Correct Answer
    B. A federal court rules on the matter
    Explanation
    When it is unclear whether an issue falls under the jurisdiction of the federal or a state government, a federal court rules on the matter. This means that the court will review the case and make a decision on which level of government has the authority to handle the issue. The court's ruling will provide clarity and determine whether the federal government or the state government should be responsible for addressing the matter in question.

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  • 9. 

    Examples of _____ include deregulation, the movement of welfare funding from AFDC to TANF, and the Devolution Revolution.

    • A.

      Dual Federalism

    • B.

      Fiscal Federalism

    • C.

      Yummy Marble Cake Federalism

    • D.

      New Federalism

    Correct Answer
    D. New Federalism
    Explanation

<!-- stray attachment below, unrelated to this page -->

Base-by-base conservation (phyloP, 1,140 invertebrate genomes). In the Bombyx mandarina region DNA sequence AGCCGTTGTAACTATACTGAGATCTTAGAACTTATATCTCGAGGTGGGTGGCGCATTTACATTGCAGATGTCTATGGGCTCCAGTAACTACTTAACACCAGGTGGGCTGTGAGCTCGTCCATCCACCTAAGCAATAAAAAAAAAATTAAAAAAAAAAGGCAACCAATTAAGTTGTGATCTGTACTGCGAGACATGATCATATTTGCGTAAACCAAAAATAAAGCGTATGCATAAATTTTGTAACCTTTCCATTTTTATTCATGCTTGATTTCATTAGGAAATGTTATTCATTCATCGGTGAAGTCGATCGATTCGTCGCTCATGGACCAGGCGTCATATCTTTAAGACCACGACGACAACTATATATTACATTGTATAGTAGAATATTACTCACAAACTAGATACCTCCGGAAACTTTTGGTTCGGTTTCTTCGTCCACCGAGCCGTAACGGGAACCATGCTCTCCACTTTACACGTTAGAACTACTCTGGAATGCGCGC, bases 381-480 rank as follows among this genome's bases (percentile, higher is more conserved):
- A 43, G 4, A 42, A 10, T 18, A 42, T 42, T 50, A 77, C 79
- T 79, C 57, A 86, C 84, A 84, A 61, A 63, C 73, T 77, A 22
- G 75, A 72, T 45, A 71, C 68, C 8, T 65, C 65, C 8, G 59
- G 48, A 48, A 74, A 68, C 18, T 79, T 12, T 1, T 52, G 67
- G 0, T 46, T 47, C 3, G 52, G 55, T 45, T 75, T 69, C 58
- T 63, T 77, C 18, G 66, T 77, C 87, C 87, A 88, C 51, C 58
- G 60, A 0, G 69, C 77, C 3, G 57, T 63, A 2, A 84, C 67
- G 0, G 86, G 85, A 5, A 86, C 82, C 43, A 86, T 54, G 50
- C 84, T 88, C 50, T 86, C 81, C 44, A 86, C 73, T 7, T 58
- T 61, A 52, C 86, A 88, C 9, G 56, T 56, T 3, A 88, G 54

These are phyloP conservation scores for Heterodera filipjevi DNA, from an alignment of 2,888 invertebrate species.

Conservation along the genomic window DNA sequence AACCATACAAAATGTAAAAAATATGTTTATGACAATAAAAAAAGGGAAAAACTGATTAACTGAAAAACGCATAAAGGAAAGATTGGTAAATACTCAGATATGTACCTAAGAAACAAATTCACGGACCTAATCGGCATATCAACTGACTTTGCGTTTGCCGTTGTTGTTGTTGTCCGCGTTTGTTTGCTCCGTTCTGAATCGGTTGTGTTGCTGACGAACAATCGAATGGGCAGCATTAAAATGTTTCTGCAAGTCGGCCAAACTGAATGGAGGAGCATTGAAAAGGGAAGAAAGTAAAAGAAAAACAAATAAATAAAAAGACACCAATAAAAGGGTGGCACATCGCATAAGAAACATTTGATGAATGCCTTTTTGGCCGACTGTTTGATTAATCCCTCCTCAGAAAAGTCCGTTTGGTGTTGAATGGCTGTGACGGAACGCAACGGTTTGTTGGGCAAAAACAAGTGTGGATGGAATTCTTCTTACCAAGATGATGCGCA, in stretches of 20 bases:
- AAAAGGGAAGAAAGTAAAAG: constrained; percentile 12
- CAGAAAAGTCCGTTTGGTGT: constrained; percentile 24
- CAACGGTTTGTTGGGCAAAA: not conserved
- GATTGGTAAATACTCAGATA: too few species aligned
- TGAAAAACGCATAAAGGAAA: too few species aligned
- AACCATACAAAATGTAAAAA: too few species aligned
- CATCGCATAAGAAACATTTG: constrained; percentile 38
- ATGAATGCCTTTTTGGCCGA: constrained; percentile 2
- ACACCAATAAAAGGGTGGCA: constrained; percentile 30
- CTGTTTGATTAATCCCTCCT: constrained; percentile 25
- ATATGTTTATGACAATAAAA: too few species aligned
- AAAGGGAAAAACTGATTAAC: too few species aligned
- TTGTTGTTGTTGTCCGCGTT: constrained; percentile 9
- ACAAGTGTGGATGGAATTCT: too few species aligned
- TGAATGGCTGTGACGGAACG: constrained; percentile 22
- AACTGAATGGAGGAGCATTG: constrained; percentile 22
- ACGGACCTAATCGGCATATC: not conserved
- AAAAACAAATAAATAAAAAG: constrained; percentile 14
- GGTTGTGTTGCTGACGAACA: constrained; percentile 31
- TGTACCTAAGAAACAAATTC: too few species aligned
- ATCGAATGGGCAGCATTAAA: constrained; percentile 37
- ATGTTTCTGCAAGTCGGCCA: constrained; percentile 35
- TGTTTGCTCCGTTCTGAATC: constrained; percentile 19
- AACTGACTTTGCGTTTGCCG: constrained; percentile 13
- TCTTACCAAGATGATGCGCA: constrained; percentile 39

New Federalism refers to a political philosophy that advocates for the decentralization of power and the transfer of responsibilities from the federal government to state and local governments. This philosophy is characterized by the devolution of authority and the promotion of state autonomy. Examples of New Federalism include deregulation, the movement of welfare funding from AFDC to TANF, and the Devolution Revolution.

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  • 10. 

    Alexander Hamilton was an ardent Federalist; Thomas Jefferson was an anti-Federalist who strongly supported states' rights.

    • A.

      True

    • B.

      False

    Correct Answer
    B. False
    Explanation
    The statement is inaccurate. Alexander Hamilton was indeed a prominent Federalist, advocating for a strong central government and the ratification of the United States Constitution. On the other hand, Thomas Jefferson, while favoring strong states' rights, was not strictly an anti-Federalist but rather a Democratic-Republican who believed in a limited federal government and greater power vested in the states.

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Our quizzes are rigorously reviewed, monitored and continuously updated by our expert board to maintain accuracy, relevance, and timeliness.

  • Current Version
  • Feb 20, 2024
    Quiz Edited by
    ProProfs Editorial Team
  • Oct 13, 2014
    Quiz Created by
    Cara Gallagher